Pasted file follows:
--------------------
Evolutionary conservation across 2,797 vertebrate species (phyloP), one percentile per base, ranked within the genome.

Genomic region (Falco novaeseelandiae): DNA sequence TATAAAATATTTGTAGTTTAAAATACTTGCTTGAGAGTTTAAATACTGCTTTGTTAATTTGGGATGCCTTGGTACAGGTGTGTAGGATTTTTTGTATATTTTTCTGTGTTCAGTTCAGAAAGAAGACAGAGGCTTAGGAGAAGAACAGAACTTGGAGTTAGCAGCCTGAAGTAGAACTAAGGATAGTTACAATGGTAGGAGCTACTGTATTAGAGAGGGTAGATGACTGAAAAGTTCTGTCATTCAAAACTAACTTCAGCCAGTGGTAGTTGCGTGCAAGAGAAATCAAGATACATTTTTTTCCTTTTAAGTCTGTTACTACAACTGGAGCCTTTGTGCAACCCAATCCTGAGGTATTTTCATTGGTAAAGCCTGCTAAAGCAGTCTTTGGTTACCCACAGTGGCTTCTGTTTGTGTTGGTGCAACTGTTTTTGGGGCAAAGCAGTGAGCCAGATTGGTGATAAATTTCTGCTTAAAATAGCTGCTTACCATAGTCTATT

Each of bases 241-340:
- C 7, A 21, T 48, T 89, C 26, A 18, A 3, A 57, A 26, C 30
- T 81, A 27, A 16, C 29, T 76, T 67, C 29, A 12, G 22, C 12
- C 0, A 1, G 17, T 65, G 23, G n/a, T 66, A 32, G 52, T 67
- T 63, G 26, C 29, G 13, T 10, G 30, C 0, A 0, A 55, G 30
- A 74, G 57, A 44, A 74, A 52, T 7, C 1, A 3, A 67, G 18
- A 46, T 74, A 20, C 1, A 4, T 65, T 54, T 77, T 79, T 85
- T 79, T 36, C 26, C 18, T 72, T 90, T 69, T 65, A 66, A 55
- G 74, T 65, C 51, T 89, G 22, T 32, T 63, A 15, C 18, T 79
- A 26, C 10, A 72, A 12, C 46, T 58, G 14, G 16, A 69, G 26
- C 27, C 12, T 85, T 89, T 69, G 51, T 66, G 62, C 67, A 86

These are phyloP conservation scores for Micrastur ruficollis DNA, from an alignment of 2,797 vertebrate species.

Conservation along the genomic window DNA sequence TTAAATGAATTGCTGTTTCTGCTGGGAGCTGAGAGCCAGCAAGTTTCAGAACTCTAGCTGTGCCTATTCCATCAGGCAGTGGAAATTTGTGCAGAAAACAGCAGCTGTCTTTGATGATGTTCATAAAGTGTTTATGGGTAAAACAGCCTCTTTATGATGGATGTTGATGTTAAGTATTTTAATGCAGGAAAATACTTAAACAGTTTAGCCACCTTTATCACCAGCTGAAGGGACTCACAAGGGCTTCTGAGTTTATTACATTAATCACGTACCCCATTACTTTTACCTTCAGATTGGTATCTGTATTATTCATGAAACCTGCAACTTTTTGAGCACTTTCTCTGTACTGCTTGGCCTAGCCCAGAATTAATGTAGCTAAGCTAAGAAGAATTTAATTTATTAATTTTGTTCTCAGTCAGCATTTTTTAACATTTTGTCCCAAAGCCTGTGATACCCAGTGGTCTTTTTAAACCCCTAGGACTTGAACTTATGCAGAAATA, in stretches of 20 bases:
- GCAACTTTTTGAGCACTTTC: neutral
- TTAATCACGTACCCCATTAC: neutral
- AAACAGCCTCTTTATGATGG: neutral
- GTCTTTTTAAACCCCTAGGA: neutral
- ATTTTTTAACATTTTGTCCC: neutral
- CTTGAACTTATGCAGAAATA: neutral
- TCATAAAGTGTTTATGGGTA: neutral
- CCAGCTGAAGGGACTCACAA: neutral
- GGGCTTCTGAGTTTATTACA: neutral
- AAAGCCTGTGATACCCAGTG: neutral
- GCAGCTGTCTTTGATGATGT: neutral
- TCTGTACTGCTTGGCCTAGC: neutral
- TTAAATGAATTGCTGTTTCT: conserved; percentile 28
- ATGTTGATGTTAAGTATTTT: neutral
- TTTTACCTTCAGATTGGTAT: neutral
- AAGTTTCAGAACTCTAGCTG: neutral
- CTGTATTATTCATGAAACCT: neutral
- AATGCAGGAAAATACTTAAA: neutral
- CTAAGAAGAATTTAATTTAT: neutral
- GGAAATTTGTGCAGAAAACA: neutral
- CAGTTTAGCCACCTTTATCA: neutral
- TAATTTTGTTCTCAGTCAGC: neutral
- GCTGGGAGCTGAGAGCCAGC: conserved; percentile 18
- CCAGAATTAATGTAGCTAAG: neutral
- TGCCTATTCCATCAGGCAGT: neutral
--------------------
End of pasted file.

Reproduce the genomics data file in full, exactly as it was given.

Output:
Evolutionary conservation across 2,797 vertebrate species (phyloP), one percentile per base, ranked within the genome.

Genomic region (Falco novaeseelandiae): DNA sequence TATAAAATATTTGTAGTTTAAAATACTTGCTTGAGAGTTTAAATACTGCTTTGTTAATTTGGGATGCCTTGGTACAGGTGTGTAGGATTTTTTGTATATTTTTCTGTGTTCAGTTCAGAAAGAAGACAGAGGCTTAGGAGAAGAACAGAACTTGGAGTTAGCAGCCTGAAGTAGAACTAAGGATAGTTACAATGGTAGGAGCTACTGTATTAGAGAGGGTAGATGACTGAAAAGTTCTGTCATTCAAAACTAACTTCAGCCAGTGGTAGTTGCGTGCAAGAGAAATCAAGATACATTTTTTTCCTTTTAAGTCTGTTACTACAACTGGAGCCTTTGTGCAACCCAATCCTGAGGTATTTTCATTGGTAAAGCCTGCTAAAGCAGTCTTTGGTTACCCACAGTGGCTTCTGTTTGTGTTGGTGCAACTGTTTTTGGGGCAAAGCAGTGAGCCAGATTGGTGATAAATTTCTGCTTAAAATAGCTGCTTACCATAGTCTATT

Each of bases 241-340:
- C 7, A 21, T 48, T 89, C 26, A 18, A 3, A 57, A 26, C 30
- T 81, A 27, A 16, C 29, T 76, T 67, C 29, A 12, G 22, C 12
- C 0, A 1, G 17, T 65, G 23, G n/a, T 66, A 32, G 52, T 67
- T 63, G 26, C 29, G 13, T 10, G 30, C 0, A 0, A 55, G 30
- A 74, G 57, A 44, A 74, A 52, T 7, C 1, A 3, A 67, G 18
- A 46, T 74, A 20, C 1, A 4, T 65, T 54, T 77, T 79, T 85
- T 79, T 36, C 26, C 18, T 72, T 90, T 69, T 65, A 66, A 55
- G 74, T 65, C 51, T 89, G 22, T 32, T 63, A 15, C 18, T 79
- A 26, C 10, A 72, A 12, C 46, T 58, G 14, G 16, A 69, G 26
- C 27, C 12, T 85, T 89, T 69, G 51, T 66, G 62, C 67, A 86

These are phyloP conservation scores for Micrastur ruficollis DNA, from an alignment of 2,797 vertebrate species.

Conservation along the genomic window DNA sequence TTAAATGAATTGCTGTTTCTGCTGGGAGCTGAGAGCCAGCAAGTTTCAGAACTCTAGCTGTGCCTATTCCATCAGGCAGTGGAAATTTGTGCAGAAAACAGCAGCTGTCTTTGATGATGTTCATAAAGTGTTTATGGGTAAAACAGCCTCTTTATGATGGATGTTGATGTTAAGTATTTTAATGCAGGAAAATACTTAAACAGTTTAGCCACCTTTATCACCAGCTGAAGGGACTCACAAGGGCTTCTGAGTTTATTACATTAATCACGTACCCCATTACTTTTACCTTCAGATTGGTATCTGTATTATTCATGAAACCTGCAACTTTTTGAGCACTTTCTCTGTACTGCTTGGCCTAGCCCAGAATTAATGTAGCTAAGCTAAGAAGAATTTAATTTATTAATTTTGTTCTCAGTCAGCATTTTTTAACATTTTGTCCCAAAGCCTGTGATACCCAGTGGTCTTTTTAAACCCCTAGGACTTGAACTTATGCAGAAATA, in stretches of 20 bases:
- GCAACTTTTTGAGCACTTTC: neutral
- TTAATCACGTACCCCATTAC: neutral
- AAACAGCCTCTTTATGATGG: neutral
- GTCTTTTTAAACCCCTAGGA: neutral
- ATTTTTTAACATTTTGTCCC: neutral
- CTTGAACTTATGCAGAAATA: neutral
- TCATAAAGTGTTTATGGGTA: neutral
- CCAGCTGAAGGGACTCACAA: neutral
- GGGCTTCTGAGTTTATTACA: neutral
- AAAGCCTGTGATACCCAGTG: neutral
- GCAGCTGTCTTTGATGATGT: neutral
- TCTGTACTGCTTGGCCTAGC: neutral
- TTAAATGAATTGCTGTTTCT: conserved; percentile 28
- ATGTTGATGTTAAGTATTTT: neutral
- TTTTACCTTCAGATTGGTAT: neutral
- AAGTTTCAGAACTCTAGCTG: neutral
- CTGTATTATTCATGAAACCT: neutral
- AATGCAGGAAAATACTTAAA: neutral
- CTAAGAAGAATTTAATTTAT: neutral
- GGAAATTTGTGCAGAAAACA: neutral
- CAGTTTAGCCACCTTTATCA: neutral
- TAATTTTGTTCTCAGTCAGC: neutral
- GCTGGGAGCTGAGAGCCAGC: conserved; percentile 18
- CCAGAATTAATGTAGCTAAG: neutral
- TGCCTATTCCATCAGGCAGT: neutral